This wild plant is still new to me, today I found a lot of Catchweed in a clean space and I'm going to eat it a bit, raw.
    The feeling in your mouth is peculiar, for it's a plant that sticks to your clothes and does that a bit to your tongue too  Lolerz

    Cow Parsley                                      Anthriscus sylvestris                            Wiesen Kerbel                         Fluitekruid
    The young leafy greens are edible raw. In old times they were prepared with omelets. Determination is important, for
    the plant is similar to other plants that are toxic.

    Mugwort                                           Artemisia vulgaris                                  Gemeiner Beifuß                    Bijvoet
    The  dried plant is known and used for tea and often mixed with other "womenherbs" that strengthens the body. Mugwort
    leaves can be eaten raw. It's a great blood cleanser, removing toxins. Its bitter taste is a promise for a liver activation.  
    All food that tastes bitter is an activation for the liver.

    Italian small Grape hyacinth                Muscari botryoides                  Kleine Traubenhyazinth               Blauw druifje
    Italian small rape hyacinth is edible. Not to be mistaken for hycinths. The flowers of Muscari botryoides, for instance, have a
    sour, slightly grapey taste. Their flowers can be blue, pink or white, like the cultivar “Album,” (white). When eaten, the flowers
    may leave behind a bitter aftertaste, so they're not to everyone’s liking. The leaves can be eaten more easily, in salads.
    The Roman soldiers used to grow them in their camps, for welcome vitamins and colorful decoration of the place. They still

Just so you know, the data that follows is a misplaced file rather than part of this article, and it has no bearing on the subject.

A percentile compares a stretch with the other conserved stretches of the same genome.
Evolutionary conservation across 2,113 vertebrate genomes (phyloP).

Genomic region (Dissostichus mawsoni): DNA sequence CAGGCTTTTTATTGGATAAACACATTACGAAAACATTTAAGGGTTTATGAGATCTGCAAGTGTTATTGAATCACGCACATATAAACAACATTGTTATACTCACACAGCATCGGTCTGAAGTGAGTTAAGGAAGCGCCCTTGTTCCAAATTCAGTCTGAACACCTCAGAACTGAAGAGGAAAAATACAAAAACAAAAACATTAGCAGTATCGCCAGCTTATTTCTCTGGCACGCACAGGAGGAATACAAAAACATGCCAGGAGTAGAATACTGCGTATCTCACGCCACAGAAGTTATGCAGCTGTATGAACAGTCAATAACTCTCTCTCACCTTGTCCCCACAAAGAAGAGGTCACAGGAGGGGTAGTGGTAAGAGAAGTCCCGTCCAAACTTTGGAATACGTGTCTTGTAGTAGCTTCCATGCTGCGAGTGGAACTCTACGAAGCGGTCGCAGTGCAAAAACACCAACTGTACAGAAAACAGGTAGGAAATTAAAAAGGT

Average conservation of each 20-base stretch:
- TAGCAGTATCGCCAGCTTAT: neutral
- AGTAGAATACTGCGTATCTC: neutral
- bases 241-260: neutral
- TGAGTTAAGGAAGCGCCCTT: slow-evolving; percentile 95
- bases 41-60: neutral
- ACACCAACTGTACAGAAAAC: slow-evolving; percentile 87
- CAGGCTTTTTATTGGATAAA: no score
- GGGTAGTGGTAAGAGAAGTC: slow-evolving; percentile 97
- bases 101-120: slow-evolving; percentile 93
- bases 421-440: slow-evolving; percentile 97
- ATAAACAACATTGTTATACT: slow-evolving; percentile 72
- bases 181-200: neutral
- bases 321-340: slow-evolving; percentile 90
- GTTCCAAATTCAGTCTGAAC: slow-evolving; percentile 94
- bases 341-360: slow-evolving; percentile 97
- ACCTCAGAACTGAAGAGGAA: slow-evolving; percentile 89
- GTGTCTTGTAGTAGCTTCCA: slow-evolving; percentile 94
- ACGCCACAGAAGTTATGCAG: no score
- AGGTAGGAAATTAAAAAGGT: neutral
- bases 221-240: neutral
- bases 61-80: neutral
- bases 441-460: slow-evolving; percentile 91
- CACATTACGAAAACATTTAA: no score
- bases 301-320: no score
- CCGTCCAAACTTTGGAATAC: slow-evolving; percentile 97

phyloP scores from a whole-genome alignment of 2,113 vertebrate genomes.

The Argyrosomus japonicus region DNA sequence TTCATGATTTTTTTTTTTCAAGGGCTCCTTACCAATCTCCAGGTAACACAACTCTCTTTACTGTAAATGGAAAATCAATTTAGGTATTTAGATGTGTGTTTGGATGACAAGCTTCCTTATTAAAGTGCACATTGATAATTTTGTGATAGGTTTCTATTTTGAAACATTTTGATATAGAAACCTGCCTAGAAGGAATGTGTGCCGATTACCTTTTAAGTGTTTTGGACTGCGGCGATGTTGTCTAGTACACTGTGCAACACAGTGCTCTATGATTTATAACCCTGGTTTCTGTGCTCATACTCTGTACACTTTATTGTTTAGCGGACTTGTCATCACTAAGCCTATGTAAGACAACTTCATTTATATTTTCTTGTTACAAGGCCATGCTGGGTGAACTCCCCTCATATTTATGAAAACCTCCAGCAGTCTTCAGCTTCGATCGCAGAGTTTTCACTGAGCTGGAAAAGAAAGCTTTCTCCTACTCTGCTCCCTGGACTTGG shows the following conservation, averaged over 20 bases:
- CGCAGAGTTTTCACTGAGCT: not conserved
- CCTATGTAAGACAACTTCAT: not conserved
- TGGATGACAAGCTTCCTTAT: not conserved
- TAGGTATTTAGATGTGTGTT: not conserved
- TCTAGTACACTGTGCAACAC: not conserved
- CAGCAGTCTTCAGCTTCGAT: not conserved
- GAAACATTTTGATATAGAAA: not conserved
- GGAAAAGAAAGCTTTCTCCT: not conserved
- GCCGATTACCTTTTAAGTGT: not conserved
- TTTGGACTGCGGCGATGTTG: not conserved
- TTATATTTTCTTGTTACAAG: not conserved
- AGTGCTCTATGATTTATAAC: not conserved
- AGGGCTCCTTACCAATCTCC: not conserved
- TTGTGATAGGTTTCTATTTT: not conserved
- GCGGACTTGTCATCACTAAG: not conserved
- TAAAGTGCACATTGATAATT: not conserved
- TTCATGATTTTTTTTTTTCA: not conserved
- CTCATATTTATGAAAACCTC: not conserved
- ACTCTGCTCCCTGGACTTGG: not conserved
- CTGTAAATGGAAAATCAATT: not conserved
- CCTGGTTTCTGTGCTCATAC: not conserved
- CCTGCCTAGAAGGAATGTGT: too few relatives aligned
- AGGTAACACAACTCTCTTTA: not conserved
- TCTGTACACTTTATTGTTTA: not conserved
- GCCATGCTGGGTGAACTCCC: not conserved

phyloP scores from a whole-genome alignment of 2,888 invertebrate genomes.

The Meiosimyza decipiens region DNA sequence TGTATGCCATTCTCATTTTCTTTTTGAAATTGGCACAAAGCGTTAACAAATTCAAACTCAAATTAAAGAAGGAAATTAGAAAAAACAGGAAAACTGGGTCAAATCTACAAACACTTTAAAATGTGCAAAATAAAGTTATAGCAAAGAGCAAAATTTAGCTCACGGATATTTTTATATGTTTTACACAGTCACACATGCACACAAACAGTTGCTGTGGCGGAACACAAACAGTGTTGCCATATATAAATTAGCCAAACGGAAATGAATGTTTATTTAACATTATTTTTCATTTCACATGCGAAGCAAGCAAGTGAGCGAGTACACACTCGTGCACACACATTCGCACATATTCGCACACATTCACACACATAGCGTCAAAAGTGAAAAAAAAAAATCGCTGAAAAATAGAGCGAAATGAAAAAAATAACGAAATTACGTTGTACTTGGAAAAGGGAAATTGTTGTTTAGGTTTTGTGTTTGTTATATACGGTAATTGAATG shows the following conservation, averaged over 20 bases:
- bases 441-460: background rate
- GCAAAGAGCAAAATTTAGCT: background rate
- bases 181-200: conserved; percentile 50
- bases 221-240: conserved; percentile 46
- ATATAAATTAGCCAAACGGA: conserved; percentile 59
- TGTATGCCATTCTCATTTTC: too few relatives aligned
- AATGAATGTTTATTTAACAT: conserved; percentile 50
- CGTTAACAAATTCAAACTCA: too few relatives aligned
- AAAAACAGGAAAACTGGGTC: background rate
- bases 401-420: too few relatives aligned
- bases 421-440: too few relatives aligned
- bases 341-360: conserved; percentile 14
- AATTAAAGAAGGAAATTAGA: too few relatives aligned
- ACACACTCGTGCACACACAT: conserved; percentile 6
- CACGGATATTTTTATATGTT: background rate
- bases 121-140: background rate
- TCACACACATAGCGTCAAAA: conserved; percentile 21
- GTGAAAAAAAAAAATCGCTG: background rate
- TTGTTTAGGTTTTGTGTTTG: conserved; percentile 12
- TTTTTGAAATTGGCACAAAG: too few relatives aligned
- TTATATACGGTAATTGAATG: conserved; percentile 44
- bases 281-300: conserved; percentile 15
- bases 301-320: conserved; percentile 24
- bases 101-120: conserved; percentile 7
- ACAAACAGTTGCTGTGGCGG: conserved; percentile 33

show up in blue, where Roman camps used to be.

    Purslane/Duckweed                              Portulaca oleracea                   Portulak                                   Postelein
    Purslane is a succulent annual trailing plant that grows in many countries because it thrives in poor soil. It can be eaten as
    a cooked vegetable and is great to use in salads, soups, stews or any dish you wish to sprinkle it over. Purslane is the top
    provider of vegetable sourced omega 3. The leaves are fleshy and spoon shaped.

    Wild wood Garlic                            Allium ursinum                       Blüte Bärlauch                          Daslook
    Eaten raw the leaves are at their most pungent and fiery, but they come into their own when cooked. In fact they are almost
    endlessly versatile: quickly blanched or wilted in olive oil they make a delicately garlicky alternative to spinach. The amount of
    raw leaves quickly gets smaller, when a portion is prepared, similar to what happens with spinach preparation, as you may know.

    Dandelion Taraxacum officinale Löwenzahn/Kuhblume/Pusteblume Paardebloem
    The leaves of the dandelion taste bitter, they're better used cut in small parts and added to other vegetables. Lots of minerals
    and vit. C is present in them. It's a highly medicinal plant, with cleansing and diuretic abilities, as well as supporting the immune
    system.The roots can be easily dug up, cleaned and dried. It's a way to get rid of them, when they're not welcome in the garden.
    Dandelion leaves, flowers, and roots are all edible. They have a slightly bitter flavor that can be minimized by harvesting them in
    the fall or spring. Cooking cuts the bitter flavor as well, though the leaves make a great addition to raw salads. Dandelion is
    generally considered safe in food and medicinal levels. Some people may have allergic reactions to dandelion.

    This edible plantlist is longer than I expected, I've had fun creating this post and learned some more cheers
    If it's welcome I will add more suggestions and know how, on wild edible plants. In the Garden of Eden is a walking library and
    experienced plantgrower, creating a seedbank with original species, free from any GMO and other chemical influence.
    I do hope some of you may benefit from this post. Just like the book, recommended by mudra, there's a world of herbal knowledge
    out there, on paper and in bits and bites. Enjoy happy hours in nature Thubs Up